Our seal is on the S i e g e l k l a r h e i t portal, which the Federal Government (BMZ) has set up for more transparency

XertifiX Plus

the seal with the best rating (very good choice). We are proud of that.

If, as a consumer, you want to do something about child labor and you care about the working conditions – also for adults –

  • only buy fair trade products
  • ask retailers if and how they can ensure that their products are not from child labor
  • find out more on the S i e g e l k l a r h e i t portal

Consumers can help ensure that work takes place in decent conditions. Contribute to it!

“The World Day Against Child Labor on June 12th should – once again – remind us all,” warns the chairwoman of XertifiX eV Ingrid Sehrbrock.

Press release: XertifiX zum Welttag gegen Kinderarbeit (German)

2020-06-10T16:10:28+02:00June 10th, 2020|

Call for donations!

The dangerous corona virus threatens people worldwide and here with us!

The necessary protective measures against the virus mean that we are all massively restricted in everyday life, at work, in favorite jobs and in contacts. In other parts of the world – however – the actually well-intentioned protective measures directly threaten the life and existence of people. You probably know from the media and we, especially from our partners in India, that the state-prescribed lockdown creates huge problems. India’s economy lives from millions of unorganized day laborers (92 percent of employees), a large number of women who work in factories, construction sites, households and in agriculture. Many live away from their families in mass accommodation or in the slums of the big cities.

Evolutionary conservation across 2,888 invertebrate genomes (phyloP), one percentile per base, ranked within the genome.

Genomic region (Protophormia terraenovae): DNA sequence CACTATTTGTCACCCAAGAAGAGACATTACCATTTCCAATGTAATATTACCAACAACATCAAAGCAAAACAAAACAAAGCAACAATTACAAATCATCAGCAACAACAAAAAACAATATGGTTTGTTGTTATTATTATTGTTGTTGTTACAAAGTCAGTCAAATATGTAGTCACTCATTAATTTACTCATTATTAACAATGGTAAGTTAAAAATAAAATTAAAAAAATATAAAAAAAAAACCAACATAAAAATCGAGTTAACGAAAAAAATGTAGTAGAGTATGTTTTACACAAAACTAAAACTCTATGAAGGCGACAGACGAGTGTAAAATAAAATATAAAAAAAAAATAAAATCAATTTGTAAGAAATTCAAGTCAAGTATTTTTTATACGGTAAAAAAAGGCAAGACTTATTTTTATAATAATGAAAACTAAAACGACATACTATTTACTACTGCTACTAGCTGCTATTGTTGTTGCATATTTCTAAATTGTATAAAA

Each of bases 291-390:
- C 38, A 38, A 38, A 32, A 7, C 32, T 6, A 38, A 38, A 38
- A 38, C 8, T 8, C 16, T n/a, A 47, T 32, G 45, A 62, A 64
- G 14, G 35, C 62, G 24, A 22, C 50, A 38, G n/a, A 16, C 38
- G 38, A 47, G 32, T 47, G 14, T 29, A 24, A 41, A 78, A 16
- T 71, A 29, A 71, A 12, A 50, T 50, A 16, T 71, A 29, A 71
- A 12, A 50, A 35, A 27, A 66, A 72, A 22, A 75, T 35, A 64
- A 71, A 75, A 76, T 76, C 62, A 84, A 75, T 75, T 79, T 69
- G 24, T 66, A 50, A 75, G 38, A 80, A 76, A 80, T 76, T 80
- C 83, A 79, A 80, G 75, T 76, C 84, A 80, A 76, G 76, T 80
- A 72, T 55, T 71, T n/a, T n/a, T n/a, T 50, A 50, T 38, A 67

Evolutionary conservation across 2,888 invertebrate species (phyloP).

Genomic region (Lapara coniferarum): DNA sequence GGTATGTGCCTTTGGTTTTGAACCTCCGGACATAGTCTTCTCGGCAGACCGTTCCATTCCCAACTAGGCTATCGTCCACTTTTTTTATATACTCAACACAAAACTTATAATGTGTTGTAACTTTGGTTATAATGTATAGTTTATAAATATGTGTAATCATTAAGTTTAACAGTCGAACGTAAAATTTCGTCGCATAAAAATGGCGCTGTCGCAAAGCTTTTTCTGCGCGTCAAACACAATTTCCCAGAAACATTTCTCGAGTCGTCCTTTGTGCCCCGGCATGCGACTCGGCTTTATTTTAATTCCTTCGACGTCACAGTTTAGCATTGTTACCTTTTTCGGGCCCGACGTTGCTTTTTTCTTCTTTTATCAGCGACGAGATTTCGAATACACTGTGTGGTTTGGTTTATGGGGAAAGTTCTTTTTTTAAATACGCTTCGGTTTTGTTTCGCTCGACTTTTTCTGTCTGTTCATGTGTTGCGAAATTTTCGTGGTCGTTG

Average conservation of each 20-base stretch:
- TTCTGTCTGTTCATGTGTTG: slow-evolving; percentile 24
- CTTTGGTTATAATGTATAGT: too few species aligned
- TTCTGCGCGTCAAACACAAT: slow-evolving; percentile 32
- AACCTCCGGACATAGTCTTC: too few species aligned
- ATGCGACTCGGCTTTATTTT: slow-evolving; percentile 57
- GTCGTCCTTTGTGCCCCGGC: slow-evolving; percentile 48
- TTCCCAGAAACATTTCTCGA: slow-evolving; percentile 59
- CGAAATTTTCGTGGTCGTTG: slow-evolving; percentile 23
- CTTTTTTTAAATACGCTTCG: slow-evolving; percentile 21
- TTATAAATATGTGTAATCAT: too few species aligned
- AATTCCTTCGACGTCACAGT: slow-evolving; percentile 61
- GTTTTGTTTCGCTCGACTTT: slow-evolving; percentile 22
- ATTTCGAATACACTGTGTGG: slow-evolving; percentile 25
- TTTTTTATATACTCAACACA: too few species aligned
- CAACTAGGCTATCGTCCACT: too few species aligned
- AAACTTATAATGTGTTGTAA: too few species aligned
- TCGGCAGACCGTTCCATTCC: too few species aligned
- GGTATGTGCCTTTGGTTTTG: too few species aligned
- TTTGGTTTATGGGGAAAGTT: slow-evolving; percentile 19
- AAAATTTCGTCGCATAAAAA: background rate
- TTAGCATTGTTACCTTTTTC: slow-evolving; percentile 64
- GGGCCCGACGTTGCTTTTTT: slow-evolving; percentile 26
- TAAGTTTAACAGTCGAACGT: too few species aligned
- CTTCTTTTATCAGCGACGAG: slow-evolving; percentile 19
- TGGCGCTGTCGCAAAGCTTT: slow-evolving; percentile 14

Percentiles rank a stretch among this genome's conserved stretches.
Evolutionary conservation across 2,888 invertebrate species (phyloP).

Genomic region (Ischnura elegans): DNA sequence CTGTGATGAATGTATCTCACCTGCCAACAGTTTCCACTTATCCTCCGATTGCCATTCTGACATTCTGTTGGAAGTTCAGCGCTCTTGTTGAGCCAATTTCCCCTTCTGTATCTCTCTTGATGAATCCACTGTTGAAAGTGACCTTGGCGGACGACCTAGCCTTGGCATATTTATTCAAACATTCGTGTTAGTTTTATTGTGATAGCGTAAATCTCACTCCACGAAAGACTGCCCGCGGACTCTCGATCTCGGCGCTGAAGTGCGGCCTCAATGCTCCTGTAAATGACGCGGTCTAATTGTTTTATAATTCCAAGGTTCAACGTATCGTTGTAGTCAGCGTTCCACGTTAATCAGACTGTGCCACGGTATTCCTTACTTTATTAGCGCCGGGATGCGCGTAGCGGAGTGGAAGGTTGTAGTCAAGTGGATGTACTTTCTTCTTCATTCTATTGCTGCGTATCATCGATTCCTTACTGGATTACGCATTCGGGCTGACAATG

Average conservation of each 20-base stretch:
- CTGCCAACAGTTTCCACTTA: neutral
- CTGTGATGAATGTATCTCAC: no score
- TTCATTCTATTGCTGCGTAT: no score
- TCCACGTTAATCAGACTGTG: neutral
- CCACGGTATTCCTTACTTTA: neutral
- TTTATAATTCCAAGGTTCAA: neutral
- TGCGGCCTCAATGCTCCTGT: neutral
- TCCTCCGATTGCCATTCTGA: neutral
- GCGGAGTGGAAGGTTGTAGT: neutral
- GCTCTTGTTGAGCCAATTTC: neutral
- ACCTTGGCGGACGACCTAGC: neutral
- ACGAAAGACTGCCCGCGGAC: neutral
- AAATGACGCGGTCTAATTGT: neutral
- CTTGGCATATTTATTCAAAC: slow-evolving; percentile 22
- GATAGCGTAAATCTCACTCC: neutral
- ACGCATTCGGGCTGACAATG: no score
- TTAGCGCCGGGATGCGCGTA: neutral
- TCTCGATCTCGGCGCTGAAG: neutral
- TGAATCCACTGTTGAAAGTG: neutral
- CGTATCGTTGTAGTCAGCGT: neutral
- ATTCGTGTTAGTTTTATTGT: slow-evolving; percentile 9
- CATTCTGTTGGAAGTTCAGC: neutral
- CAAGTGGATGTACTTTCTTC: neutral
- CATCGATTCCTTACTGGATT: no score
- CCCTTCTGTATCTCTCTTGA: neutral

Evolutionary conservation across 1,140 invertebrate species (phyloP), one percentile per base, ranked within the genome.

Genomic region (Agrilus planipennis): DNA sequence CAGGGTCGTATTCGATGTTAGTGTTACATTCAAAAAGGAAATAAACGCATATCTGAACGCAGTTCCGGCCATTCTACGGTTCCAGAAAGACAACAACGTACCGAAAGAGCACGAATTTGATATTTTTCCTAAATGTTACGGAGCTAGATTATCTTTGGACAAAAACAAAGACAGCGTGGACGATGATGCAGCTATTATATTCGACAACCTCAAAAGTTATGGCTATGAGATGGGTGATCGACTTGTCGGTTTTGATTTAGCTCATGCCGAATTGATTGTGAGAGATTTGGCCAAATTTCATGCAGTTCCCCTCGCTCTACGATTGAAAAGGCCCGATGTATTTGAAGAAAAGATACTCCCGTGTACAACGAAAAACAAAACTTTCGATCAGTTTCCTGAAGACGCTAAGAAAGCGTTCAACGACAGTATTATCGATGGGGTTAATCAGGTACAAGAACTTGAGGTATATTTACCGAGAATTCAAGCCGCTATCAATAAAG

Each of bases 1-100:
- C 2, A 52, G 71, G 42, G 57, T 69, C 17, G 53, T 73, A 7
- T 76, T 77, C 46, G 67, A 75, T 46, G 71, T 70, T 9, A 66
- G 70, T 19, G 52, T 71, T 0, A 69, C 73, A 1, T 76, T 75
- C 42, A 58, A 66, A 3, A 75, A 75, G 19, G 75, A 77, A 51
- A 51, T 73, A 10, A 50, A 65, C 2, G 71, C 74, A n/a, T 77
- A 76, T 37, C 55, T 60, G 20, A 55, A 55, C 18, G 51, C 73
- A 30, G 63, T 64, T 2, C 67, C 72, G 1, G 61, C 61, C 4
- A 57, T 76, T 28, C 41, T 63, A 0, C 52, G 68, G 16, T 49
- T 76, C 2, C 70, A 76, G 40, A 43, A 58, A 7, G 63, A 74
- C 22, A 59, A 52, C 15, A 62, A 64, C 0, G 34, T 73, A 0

Many people have no savings as day laborers. If work and income no longer exist, there is simply no money to buy the necessary daily food. People are starving. The state does provide people with food if they are registered. Many people could not be registered and therefore do not receive the support.

Our auditors Mr. Rajnath and Mr. Susai have therefore taken the initiative and are providing the essentials for people, especially migrants who work in the quarries. Our partner organizations “Vikas Sansthan” and “GRAVIS” support the people in Firozabad and Agra (state of Uttar Pradesh) as well as in the area around Jodhpur in Rajasthan.

Dilip Sevarthi, head of the organization “Vikas Sansthan”, describes the situation as follows:

„There is a complete lockdown here, especially in the Slums of Firozabad, because there are patients who have been diagnosed with the corona virus. Our community is living in a great crisis. There is a state supply of grain, but that is not enough. In fact, our community is… not registered with the government, so people cannot get food from the government for free. That is a massive problem! Because the people in the community have no money. So how can they buy groceries. … Now, with our own resources, we no longer have many options for how we could support the people in the community. We give people who are terminally ill … support. But if we got support for food for the community, it would be great for the people here.“

We know that this time is very difficult for all of us! But if you can still do without something, it would be wonderful! Please donate with the donation keyword “Corona” to:

XertifiX Sozialprojekte e.V. 

We collect the money and send it directly to our partners in India. They will use the money for food for the needy in this corona crisis. 100% of the money reaches the needy.

We thank you from the bottom of our hearts!

2020-06-04T10:31:23+02:00May 7th, 2020|

Best Rating for XertifiX on “”

We are very pleased that after the efforts of the past 24 months, XertifiX has received the highest rating for the PLUS seal. On the Federal Government’s portal, it says about our seal:

“Excellent choice! This seal meets particularly high requirements in the areas of credibility and social issues.”